After several years of financial struggles, the science fiction and fantasy publisher Night Shade Books is preparing to sell its assets to Skyhorse Publishing and Start Publishing. That is, if its authors will sign off on the deal.
So Night Shade isn’t being sold, some of its assets are being sold off to a traditionally NON-FICTION publisher. This is not necessarily good news for a science fiction or fantasy author, even more so when you realise that
Night Shade owners Jeremy Lassen and Jason Williams will be working as “consultants in the role of acquiring editors.”
So the guys who fucked up monumentally will STILL be involved.
It gets worse. Weirdmage quotes a letter from Night Shade Books to one of its authors:
As you probably know, Night Shade Books has had a difficult time after the demise of Borders. We have reached a point where our current liabilities exceed our assets, and it is clear that, with our current contracts, sales, and financial position, we cannot continue to operate as an independent publisher. If we filed for Chapter 7 bankruptcy, or liquidation, the rights to your books could be entangled in the courts for years as could past or current unpaid royalties or advances. However, we have found an alternative, which will result in authors getting paid everything they are due as well as finding a future home for their books, subject to the terms and conditions stated in this letter.
Provided that a sufficient number of Night Shade authors agree to certain changes to their contracts with Night Shade, Skyhorse Publishing, Inc. and Start Publishing, LLC have agreed to acquire all Night Shade Books assets. To be clear, this is an acquisition of assets, not a purchase of the company as a whole. The revenue received from the sale would go towards paying off the debts of the company. If you sign below, and a sufficient number of other Night Shade authors and other creditors also agree to these terms, you will receive full payment to bring all royalties and overdue advances current.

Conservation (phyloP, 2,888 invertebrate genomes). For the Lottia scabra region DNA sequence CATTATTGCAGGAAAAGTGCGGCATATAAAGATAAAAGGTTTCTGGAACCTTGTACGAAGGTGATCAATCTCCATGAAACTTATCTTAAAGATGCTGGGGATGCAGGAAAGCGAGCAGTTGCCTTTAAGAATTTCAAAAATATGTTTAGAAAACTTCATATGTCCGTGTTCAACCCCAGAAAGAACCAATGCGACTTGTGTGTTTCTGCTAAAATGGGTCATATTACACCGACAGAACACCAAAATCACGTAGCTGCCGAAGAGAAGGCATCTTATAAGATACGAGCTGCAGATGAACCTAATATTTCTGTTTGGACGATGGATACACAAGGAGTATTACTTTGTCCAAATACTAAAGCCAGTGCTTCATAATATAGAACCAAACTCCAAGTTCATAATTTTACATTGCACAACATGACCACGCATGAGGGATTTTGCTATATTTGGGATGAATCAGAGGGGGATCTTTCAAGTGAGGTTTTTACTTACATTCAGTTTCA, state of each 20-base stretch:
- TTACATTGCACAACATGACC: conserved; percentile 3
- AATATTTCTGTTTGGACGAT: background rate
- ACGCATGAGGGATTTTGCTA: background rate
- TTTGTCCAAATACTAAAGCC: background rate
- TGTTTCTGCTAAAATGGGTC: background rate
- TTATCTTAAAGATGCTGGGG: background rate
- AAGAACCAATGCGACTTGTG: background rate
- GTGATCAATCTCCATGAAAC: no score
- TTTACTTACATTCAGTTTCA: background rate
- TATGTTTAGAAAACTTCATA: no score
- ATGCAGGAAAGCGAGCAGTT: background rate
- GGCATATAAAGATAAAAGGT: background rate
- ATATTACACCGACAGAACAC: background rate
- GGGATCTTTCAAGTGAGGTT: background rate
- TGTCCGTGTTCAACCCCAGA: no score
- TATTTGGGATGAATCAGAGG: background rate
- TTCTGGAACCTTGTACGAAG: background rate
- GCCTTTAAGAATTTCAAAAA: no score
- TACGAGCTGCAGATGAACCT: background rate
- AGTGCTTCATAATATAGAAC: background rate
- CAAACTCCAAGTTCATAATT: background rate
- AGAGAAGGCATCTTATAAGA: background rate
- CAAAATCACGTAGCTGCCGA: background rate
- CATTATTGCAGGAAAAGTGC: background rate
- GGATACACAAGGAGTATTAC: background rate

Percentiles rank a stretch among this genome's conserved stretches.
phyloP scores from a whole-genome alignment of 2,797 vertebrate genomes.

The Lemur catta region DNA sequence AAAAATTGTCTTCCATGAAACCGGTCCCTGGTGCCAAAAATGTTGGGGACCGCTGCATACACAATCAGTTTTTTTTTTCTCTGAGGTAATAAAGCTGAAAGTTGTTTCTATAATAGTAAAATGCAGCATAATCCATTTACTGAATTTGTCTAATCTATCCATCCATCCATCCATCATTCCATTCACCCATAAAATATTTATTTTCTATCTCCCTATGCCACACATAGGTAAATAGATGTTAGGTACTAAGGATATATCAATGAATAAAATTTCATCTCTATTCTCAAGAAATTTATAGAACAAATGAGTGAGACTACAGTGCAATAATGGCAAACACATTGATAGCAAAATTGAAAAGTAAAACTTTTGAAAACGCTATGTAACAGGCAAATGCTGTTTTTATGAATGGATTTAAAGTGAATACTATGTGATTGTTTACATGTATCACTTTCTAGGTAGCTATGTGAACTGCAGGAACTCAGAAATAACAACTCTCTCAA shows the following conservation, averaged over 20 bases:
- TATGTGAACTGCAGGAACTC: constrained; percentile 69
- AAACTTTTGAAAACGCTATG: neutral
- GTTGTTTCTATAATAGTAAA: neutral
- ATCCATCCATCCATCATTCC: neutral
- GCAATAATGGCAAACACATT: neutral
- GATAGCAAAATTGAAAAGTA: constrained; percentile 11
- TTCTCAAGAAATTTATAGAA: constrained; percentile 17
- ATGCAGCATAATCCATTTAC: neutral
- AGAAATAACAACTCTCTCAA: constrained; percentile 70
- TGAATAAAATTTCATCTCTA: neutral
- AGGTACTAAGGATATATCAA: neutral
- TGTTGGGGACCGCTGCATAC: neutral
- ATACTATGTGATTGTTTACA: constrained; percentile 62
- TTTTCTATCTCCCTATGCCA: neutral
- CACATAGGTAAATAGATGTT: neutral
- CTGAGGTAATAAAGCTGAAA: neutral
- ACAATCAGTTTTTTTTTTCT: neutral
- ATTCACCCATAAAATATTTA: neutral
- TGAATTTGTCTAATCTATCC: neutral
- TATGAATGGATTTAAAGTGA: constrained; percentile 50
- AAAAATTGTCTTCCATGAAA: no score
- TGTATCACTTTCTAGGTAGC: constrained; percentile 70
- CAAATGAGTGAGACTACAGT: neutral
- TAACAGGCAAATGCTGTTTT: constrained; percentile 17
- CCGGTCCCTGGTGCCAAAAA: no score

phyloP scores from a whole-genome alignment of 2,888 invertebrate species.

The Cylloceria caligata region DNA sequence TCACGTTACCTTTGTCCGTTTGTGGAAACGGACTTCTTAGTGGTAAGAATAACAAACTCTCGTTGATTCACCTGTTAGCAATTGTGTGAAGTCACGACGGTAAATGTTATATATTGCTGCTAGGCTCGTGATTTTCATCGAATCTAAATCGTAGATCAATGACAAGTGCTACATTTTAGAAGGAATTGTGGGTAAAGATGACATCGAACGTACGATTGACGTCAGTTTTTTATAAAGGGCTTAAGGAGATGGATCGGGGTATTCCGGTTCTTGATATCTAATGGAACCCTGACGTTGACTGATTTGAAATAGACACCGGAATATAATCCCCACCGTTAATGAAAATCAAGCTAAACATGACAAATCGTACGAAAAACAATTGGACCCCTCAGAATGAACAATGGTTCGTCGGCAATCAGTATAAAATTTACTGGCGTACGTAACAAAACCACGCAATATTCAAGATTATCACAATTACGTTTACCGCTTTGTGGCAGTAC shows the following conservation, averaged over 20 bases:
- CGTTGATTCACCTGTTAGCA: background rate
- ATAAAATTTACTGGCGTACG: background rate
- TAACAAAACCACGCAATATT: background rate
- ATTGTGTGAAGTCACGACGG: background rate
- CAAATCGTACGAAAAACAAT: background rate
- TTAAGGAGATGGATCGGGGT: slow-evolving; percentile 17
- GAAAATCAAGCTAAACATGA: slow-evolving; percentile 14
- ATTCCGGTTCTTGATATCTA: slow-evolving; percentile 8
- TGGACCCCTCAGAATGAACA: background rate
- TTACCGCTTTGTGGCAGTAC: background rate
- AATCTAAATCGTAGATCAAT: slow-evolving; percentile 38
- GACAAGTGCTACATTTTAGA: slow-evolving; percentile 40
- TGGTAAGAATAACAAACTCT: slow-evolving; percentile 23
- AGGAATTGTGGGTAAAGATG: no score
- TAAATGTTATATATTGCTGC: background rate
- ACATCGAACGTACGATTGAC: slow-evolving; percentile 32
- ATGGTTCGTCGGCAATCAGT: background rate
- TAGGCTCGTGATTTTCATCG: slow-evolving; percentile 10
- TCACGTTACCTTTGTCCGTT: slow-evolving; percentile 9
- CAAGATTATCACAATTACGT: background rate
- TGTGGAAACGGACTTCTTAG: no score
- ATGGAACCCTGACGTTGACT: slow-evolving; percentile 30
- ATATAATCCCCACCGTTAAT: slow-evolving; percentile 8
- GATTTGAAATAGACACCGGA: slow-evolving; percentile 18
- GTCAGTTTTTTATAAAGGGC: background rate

Justin’s final comment:
… there are actually two publishing companies involved in acquired the rights to Night Shade’s titles. Start Publishing and Sky Horse, with Skyhorse taking print, and Start ePublishing taking the eBooks. Authors are facing having their rights split apart, and going to two different companies (who are working together, but who have no strong brand/history).
Night Shade Books’ website doesn’t mention any of this: the closest they come to revealing this on their site is their recent news mention that Eclipse Online will close effectively immediately.
Kameron Hurley swears a lot about the no-win situation for authors; it’s no-win when a new author is trying to get signed up, no-win when authors don’t get paid and no-win with the choice Night Shade Books is giving them.
Harry J Connolly proposes that the SFWA rolls up its collective sleeve and take action to protect authors in situation like this one with Night Shade Books.
In these difficult times where culture and technology are rapidly changing the publishing industry, authors need some degree of certainty and control, especially when publishers do not comply with the letter nor the intent of contracts. I feel for all the authors involved and others whose reputations may have been tarnished by association. I hope some good can come of this mess.